The Concert for piano and Orchestra Op.20, by António Victorino D’Almeida constitutes the composer’s first symphonic work, written at the age of 19 while he was still a student at the Lisbon’s National Conservatory.
In many ways, the Concert reflected a rebellious attitude towards a composition teaching system that to the young musician seemed exceedingly orthodox, and thus unsuited, regarding the natural ambitions of a composer of his time.
The twentieth century was extremely rich in aesthetical options and, in 1959, António Victorino D’Almeida wasn’t yet aware of the principles defended by the Second Viennese School, the city where shortly after he would end up living, for 23 years, and whose expressionist principles would deeply mark subsequent phases - though not definitely - in the production of the Portuguese composer.
The Concert for piano and Orchestra is very much in line with the authors that, at the time, Victorino D’Almeida probably knew best - Stravinsky, Prokofiev or even Darius Milhaud - considering that occasional clarinet or trombone glissandi aren’t sufficient for an immediate identification of an alleged Gershwin influence, as it tends to commonly happen ...
Being a pianist – and in 1959, the time of the writing of the work, a soloist with a promising career - it is only natural that the writing of this Concert be particularly complex, regarding the instrument that performs the solo, with very virtuosistic passages, namely in the cadences present in the three movements, no doubt difficult to perform, but always pianistic .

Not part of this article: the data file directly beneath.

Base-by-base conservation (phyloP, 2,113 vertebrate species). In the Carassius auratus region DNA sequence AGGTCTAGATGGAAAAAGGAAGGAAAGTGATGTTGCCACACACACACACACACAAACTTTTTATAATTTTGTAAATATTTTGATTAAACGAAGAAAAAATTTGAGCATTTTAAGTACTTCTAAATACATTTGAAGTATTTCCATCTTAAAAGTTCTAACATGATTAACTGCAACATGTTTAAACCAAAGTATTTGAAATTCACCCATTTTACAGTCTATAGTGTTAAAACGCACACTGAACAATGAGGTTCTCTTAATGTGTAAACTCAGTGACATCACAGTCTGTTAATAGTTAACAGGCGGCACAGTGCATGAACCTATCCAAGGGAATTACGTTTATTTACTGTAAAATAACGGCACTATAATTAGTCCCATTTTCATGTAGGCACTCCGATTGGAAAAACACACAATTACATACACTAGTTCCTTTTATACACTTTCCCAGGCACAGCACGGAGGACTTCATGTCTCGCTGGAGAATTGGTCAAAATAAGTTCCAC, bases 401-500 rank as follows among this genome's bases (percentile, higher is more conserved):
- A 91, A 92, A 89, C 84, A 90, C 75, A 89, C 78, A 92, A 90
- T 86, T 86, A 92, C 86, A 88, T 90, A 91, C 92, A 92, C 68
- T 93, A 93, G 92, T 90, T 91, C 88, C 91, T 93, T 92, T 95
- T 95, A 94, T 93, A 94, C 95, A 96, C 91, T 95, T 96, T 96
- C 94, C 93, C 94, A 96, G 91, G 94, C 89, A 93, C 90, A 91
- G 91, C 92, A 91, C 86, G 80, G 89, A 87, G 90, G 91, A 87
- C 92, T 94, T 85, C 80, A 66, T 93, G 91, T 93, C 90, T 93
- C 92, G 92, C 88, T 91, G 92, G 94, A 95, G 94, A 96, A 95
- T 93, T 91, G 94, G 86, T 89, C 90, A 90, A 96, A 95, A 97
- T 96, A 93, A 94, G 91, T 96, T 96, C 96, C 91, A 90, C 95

Formally, the first movement still follows several traditional rules of the sonata form, even though the reexposition can only be regarded as authentic in what concerns the second theme, very melodic in character and with some abstract popular roots.It can be said that, replacing the reexposition there is a long coda, based in variations over the two main themes.
In the second movement, the formula A+B+A is in a way flagrant, notwithstanding there is a passage that uses thematic material from the cadence.
The third movement branches off from a changed quotation of the work’s inital theme to a succession of contrasting situations – though not exactly rapsodic -, ending in an agitated rhythm, somewhat shaped by brazilian characteristics that could evoke a bit of Milhaud‘s aesthetics .